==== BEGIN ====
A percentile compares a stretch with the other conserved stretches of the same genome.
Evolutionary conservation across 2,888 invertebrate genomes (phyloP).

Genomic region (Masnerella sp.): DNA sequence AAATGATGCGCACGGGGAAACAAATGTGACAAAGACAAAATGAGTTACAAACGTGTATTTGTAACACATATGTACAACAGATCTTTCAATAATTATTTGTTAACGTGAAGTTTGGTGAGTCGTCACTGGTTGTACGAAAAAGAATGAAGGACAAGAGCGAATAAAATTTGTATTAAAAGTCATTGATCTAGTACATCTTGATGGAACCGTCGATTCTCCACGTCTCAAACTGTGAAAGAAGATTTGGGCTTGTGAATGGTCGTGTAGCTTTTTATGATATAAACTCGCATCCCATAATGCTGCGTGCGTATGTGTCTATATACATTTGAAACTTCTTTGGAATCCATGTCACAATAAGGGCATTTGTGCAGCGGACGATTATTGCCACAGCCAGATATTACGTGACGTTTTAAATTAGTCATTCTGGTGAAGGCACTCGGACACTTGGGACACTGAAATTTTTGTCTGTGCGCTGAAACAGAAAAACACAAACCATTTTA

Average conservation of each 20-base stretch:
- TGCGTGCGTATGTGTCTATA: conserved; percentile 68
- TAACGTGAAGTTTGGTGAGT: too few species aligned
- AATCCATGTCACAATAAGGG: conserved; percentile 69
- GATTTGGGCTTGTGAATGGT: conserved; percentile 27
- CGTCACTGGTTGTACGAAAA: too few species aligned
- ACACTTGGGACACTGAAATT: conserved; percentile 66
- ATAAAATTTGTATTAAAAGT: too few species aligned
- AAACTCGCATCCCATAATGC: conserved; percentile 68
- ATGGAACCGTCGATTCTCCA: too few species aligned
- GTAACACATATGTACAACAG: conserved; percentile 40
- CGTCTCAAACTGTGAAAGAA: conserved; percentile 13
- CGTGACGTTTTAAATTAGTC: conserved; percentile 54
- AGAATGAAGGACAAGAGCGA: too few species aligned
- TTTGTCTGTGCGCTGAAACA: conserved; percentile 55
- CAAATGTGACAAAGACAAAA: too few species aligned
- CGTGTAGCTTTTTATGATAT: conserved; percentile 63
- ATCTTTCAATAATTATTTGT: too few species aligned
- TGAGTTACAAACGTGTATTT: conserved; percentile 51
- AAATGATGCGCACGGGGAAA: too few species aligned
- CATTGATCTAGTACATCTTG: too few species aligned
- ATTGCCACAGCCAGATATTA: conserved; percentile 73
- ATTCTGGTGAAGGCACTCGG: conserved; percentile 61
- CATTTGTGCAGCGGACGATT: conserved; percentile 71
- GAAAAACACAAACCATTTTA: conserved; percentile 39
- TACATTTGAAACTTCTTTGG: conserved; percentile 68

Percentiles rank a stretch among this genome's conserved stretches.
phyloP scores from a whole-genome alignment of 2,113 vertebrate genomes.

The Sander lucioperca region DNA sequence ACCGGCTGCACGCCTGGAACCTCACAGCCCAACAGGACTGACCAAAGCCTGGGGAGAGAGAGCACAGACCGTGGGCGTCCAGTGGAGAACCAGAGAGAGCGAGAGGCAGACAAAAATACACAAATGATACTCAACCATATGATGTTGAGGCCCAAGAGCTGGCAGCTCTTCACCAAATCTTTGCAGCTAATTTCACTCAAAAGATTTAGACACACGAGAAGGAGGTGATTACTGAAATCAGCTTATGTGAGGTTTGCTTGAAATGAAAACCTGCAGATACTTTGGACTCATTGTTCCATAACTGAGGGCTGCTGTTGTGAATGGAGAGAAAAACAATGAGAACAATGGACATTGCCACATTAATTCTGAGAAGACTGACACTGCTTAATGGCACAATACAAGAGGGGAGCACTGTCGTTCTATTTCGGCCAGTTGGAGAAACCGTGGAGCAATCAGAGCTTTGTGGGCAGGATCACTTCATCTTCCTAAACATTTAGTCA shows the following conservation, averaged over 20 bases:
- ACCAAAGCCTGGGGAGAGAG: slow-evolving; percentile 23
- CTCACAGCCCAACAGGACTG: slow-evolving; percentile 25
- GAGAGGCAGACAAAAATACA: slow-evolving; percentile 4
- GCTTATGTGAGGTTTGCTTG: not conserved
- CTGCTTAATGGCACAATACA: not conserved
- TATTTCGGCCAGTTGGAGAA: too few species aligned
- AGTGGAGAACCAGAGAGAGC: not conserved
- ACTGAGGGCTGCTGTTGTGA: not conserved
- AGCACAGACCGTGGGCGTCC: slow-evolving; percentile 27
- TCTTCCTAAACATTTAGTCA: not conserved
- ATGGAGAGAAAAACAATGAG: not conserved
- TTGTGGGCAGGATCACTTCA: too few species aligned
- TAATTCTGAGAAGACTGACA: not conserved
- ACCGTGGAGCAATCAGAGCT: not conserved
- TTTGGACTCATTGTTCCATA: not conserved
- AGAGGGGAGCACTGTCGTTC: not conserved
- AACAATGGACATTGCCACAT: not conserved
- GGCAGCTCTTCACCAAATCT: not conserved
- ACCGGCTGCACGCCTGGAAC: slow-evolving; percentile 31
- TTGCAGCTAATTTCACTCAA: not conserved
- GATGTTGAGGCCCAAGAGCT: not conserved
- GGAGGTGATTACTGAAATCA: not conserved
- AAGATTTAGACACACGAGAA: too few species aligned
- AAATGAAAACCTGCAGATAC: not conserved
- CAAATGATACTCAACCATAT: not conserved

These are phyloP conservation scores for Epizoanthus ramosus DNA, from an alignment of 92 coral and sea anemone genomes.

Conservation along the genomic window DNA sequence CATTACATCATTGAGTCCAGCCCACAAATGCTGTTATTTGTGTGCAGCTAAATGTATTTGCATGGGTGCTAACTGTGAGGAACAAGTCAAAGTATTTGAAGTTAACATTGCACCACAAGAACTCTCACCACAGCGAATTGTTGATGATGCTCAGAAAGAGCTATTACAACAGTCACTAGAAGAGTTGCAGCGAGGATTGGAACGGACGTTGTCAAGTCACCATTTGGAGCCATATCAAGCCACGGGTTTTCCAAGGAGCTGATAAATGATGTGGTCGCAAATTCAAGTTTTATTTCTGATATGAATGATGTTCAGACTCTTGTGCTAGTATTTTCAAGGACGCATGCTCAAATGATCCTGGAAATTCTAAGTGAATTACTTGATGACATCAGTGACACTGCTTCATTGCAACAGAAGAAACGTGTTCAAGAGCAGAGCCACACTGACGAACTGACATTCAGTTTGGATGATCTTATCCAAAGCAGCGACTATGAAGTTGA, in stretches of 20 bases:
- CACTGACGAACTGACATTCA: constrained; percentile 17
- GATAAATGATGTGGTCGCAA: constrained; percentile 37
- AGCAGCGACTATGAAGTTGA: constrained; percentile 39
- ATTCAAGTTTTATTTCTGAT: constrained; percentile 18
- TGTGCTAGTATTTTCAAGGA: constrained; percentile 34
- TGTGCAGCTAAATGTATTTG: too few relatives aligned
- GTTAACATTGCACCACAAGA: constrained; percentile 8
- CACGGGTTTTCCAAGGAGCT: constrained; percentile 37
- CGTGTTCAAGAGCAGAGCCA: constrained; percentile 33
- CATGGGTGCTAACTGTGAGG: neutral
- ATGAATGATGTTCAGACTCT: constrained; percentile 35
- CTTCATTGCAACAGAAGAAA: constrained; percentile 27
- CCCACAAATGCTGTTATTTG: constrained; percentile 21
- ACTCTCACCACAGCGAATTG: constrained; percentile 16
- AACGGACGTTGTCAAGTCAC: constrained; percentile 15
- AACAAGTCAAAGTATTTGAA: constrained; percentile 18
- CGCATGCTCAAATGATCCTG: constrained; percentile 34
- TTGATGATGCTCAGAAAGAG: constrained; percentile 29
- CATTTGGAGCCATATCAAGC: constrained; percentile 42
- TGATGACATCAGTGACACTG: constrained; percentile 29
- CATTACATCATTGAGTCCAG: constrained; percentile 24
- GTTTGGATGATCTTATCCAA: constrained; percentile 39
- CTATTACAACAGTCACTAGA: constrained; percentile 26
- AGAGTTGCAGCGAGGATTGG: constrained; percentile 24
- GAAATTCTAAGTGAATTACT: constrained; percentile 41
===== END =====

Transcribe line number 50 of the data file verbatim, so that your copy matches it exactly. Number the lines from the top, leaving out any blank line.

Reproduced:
- GGCAGCTCTTCACCAAATCT: not conserved